With the sun relentlessly beating down by this point, there’s perhaps no better time for LA ska-punks The Interrupters (8) to take to the Dickies Stage. Sprinting out of the wings, the three Bivona brothers and vocalist Aimee Interrupter are on fiery form from the off today, opening with a brilliant one-two of Take Back The Power and Title Holder and pretty much maintaining the massive-singalong pace from that point onward. Of all the more modern bands to take up the mantle of ska-inflected punk rock, there’s a case to be made that The Interrupters have quietly been amassing maybe the strongest canon of songs of the whole lot too, with the likes of She Got Arrested and By My Side proving exactly what the doctor ordered for the summer sunshine facing them. The band even find the time to throw out some new material too, with recent singles In The Mirror and Anything was Better from upcoming album In The Wild both receiving their live debuts today, and sounding utterly monstrous. It’s not just their own material the band power through today either – a mid-set mess around playing joke snippets of tracks by Epitaph alumni The Offspring, NOFX and Rancid lead into a full and rather brilliant cover of Sorrow by Bad Religion, eliciting roars of approval from the veteran punks of the crowd. Eventually closing out proceedings with the energetic She’s Kerosene, one of Aimee Interrupter’s most catchy moments in a set jammed full of them, it’s impossible not to take a step back and wonder whether we could be looking at one of modern ska-punk’s most important and most brilliant bands.
With a façade of brick-wall backdrops being set up across the length of the Dickies Stage, and a small army of old punks congregating, there can be only one band up next. It’s been a little while now since we last saw The Dropkick Murphys (9) over on these shores, but you’d hardly guess so given the utter reverence with which they’re greeted this evening, and even being a man down (vocalist Al Barr sitting out this run due to family health problems) doesn’t stop the Boston collective from tearing Slam Dunk a new one, as they blast through anthem after rousing anthem. Opening shout-along The Lonesome Boatman leads straight into The Boys Are Back, and that’s pretty much the level of throat-shredding singalong the band are operating at for the length of their set today, with huge anthems like Barroom Hero and Johnny, I Hardly Knew Ya being greeted by the faithful in a manner you’d expect reserved for the second coming. Particularly fun today is the band’s take on the traditional Worker’s Song, here of course coated in punk riffs and a healthy lashing of bagpipes courtesy of touring member Campbell Webster. It’s a great moment, but almost immediately outstripped just a few songs later when Rose Tattoo practically threatens to bring the whole of Temple Newsam Park unglued with drunken glee, as once again bodies and beers begin to fly. Time running low, the Murphys nonetheless find time to chuck in a daft-but-fun cover of Gerry Cinnamon hit The Bonny, before the obligatory I’m Shipping Up to Boston sees proceedings brought to a brilliantly chaotic conclusion. They might have been up against it in theory today, but there was certainly no weakness evident in the Dropkick Murphys’ performance and we can only hope it’s not quite as long before they return next time.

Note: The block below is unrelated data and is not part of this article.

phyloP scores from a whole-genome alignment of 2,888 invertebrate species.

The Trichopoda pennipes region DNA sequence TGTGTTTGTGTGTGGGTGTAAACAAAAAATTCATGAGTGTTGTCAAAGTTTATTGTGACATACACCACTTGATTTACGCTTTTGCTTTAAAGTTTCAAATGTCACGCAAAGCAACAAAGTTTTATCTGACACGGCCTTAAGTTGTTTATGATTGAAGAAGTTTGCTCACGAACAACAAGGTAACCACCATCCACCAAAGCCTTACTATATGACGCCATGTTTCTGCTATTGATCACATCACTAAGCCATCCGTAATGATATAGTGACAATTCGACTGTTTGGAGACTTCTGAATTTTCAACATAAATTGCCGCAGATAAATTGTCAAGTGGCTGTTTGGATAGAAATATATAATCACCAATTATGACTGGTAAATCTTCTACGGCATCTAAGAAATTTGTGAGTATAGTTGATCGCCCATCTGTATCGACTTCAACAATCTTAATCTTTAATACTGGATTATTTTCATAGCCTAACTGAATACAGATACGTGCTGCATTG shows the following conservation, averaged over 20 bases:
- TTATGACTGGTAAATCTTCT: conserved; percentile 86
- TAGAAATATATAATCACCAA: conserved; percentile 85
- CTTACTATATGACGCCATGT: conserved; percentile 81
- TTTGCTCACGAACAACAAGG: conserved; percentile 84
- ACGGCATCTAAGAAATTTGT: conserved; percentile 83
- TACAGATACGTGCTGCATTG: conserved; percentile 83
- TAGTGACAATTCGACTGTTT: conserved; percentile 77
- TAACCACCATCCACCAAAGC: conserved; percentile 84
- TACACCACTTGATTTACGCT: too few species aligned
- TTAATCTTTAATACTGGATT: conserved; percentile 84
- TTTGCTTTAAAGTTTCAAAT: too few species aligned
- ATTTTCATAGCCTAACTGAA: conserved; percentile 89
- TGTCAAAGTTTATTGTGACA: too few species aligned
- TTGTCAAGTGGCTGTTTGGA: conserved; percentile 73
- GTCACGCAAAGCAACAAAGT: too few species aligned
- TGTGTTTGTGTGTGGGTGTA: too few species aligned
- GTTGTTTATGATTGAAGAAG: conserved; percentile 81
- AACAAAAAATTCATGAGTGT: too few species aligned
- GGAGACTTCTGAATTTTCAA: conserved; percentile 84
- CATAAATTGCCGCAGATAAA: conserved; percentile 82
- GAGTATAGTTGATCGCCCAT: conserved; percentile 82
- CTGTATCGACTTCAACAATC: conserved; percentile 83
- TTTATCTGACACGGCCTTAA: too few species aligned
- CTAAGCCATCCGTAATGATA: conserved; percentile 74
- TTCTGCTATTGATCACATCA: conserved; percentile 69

As a giant inflatable devil begins to rise above the back of the Dickies Stage, you’d be forgiven for wondering if you’d somehow wandered into a much more satanic-leaning festival for this evening’s conclusion. Surprisingly though, that’s the backdrop for pop-punk titans Sum 41 (8), who set about closing out Slam Dunk 2022 amidst a rush of pyro more befitting the likes of Kreator as they bash out an array of cuts from the heavier end of their catalogue. Starting off, ridiculously, with Motivation basically sets the tempo all the way up to 11 from the off and Deryck Whibley and the boys are on fine form throughout their evening atop the bill. As you’d probably expect, a lot of the setlist tonight is culled from fan-favourites All Killer No Filler and Does This Look Infected?, but the likes of Out For Blood and Goddamn I’m Dead Again certainly prove there’s still musical fire within the band far beyond their heyday some 20+ years ago. Of course, it helps that the band seem to have once again settled into a fairly stable lineup, with the triple guitar attack of Whibley, Dave Baksh and Tom Thacker sitting comfortably atop drummer Frank Zummo and bassist Jason McCaslin’s energetic-as-all-hell rhythm section. If their own array of songs weren’t enough to satiate fans either, Sum 41 even find time to start dicking around with other people’s; tacking the iconic riffs to both Seven Nation Army and Smoke On The Water onto their own track Pieces, and even throwing out a cover of Queen’s monolithic We Will Rock You seemingly for laughs. Of course, this being a Sum 41 show though, there’s only one way that they were ever going to cap things off, as the almighty pairing of bona-fide anthems Fat Lip and Still Waiting bring not only their set, but Slam Dunk North 2022 to a triumphant end. It might’ve taken a while to get them here, but the wait was certainly worth it.